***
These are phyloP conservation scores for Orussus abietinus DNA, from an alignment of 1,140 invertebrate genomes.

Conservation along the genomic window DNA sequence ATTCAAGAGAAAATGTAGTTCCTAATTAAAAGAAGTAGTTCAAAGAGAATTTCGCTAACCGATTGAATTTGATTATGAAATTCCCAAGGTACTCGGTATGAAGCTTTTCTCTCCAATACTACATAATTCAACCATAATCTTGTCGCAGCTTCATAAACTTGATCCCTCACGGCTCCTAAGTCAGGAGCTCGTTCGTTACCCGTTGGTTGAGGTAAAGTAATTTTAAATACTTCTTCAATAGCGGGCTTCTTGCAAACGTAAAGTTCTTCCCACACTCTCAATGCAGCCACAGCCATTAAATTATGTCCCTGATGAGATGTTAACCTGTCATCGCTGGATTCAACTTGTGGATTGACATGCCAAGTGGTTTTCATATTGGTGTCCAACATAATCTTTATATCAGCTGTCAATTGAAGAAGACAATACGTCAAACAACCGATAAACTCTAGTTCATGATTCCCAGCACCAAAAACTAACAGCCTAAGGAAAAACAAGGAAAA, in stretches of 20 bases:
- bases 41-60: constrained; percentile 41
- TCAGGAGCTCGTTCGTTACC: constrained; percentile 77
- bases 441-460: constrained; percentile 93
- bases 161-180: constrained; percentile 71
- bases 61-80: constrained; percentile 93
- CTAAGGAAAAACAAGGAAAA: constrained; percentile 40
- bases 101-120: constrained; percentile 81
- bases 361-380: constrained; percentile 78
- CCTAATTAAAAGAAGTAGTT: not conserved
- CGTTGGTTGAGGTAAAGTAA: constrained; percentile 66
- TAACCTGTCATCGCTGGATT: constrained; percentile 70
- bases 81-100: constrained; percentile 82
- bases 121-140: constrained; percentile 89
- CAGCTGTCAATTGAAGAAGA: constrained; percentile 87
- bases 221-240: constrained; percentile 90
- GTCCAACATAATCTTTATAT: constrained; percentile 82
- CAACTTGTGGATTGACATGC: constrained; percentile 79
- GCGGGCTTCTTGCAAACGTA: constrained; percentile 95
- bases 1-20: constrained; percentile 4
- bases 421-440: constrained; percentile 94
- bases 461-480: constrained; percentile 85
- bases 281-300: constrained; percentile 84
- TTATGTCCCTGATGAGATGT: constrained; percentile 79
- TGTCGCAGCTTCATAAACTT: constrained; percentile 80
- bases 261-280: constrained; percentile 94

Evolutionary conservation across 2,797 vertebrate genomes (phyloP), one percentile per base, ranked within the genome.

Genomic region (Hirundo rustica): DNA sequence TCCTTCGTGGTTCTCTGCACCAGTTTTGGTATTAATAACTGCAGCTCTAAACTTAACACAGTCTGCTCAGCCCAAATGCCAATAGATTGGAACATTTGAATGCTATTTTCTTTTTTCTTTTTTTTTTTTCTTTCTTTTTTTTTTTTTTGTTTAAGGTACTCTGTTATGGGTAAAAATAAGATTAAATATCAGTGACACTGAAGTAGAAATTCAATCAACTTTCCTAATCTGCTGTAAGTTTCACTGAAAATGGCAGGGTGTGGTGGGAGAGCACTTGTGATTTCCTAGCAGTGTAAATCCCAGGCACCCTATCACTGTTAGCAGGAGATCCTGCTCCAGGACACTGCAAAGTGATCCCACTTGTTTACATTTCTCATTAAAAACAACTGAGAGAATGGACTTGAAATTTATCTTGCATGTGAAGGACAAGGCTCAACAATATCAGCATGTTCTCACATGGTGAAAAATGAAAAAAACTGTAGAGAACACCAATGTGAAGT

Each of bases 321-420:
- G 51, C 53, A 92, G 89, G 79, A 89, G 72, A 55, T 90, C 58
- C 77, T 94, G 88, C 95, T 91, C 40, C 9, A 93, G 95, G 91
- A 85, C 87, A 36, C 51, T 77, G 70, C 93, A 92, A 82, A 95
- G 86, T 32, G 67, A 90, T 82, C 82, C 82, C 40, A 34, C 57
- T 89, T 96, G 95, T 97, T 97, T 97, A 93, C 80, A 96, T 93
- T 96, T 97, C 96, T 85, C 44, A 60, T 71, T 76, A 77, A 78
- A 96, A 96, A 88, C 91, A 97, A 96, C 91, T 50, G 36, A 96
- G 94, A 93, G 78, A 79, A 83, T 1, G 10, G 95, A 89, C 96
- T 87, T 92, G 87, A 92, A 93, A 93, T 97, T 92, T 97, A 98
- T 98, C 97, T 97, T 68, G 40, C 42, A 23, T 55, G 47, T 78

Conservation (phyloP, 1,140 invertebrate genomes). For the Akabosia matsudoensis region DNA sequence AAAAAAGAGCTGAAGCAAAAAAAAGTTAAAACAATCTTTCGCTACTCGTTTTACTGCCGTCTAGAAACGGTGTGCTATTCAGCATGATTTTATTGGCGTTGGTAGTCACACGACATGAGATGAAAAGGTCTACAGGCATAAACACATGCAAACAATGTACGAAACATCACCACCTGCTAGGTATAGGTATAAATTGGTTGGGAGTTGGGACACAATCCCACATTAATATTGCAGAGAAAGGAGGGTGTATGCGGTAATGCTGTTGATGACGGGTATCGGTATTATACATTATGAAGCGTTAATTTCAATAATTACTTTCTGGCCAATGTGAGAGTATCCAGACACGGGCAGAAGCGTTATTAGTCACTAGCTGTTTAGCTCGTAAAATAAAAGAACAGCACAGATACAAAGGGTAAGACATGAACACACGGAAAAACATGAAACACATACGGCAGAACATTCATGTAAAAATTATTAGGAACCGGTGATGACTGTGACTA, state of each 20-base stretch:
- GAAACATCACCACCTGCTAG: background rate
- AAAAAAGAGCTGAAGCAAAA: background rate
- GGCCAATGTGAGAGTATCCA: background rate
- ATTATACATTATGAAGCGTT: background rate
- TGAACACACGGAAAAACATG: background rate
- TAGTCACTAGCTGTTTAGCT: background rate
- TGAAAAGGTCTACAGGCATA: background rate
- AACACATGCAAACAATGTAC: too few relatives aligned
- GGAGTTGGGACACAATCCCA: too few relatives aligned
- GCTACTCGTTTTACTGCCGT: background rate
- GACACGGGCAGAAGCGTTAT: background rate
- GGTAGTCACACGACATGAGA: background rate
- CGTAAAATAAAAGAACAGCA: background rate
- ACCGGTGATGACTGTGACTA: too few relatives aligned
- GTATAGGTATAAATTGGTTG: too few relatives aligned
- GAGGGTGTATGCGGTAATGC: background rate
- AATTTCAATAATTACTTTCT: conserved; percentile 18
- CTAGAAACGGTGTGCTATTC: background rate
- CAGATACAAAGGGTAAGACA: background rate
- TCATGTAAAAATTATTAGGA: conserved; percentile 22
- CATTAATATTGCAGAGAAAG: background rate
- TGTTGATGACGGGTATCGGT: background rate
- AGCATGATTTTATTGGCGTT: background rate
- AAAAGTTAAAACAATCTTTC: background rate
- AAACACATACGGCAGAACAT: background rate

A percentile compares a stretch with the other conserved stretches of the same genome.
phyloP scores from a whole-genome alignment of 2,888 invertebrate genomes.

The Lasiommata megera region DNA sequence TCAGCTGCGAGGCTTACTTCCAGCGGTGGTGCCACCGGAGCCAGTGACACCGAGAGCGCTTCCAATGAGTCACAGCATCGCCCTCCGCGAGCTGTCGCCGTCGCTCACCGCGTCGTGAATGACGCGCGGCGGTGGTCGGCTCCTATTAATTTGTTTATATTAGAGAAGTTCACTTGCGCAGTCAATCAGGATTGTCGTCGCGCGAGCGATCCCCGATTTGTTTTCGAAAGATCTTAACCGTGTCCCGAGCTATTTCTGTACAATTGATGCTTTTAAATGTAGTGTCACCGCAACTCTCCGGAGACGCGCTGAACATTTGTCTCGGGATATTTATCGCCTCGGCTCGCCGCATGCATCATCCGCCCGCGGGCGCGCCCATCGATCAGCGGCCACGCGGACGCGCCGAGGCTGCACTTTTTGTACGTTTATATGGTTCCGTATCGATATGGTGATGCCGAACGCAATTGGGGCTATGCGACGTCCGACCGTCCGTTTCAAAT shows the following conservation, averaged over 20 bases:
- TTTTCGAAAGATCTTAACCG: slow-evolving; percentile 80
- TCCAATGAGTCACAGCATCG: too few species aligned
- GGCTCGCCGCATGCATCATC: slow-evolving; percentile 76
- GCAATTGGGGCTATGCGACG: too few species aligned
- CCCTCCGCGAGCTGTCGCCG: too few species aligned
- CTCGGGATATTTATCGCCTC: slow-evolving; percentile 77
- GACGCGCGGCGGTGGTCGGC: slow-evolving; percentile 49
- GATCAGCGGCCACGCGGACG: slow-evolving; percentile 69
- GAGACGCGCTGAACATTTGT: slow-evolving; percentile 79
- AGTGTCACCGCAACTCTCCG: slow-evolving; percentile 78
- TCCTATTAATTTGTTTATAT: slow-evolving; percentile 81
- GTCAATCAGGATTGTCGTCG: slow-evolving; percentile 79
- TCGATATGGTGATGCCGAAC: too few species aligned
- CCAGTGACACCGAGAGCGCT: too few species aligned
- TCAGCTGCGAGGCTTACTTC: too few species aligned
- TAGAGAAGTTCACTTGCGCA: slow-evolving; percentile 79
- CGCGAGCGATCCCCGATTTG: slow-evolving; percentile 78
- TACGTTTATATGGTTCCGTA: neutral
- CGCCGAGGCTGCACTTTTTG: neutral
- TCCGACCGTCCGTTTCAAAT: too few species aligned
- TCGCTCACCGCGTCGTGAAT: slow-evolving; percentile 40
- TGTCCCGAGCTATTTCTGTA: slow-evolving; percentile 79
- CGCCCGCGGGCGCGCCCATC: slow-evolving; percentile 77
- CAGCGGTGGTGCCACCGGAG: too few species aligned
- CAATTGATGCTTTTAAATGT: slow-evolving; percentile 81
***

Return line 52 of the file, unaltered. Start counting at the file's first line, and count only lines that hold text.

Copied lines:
- GACACGGGCAGAAGCGTTAT: background rate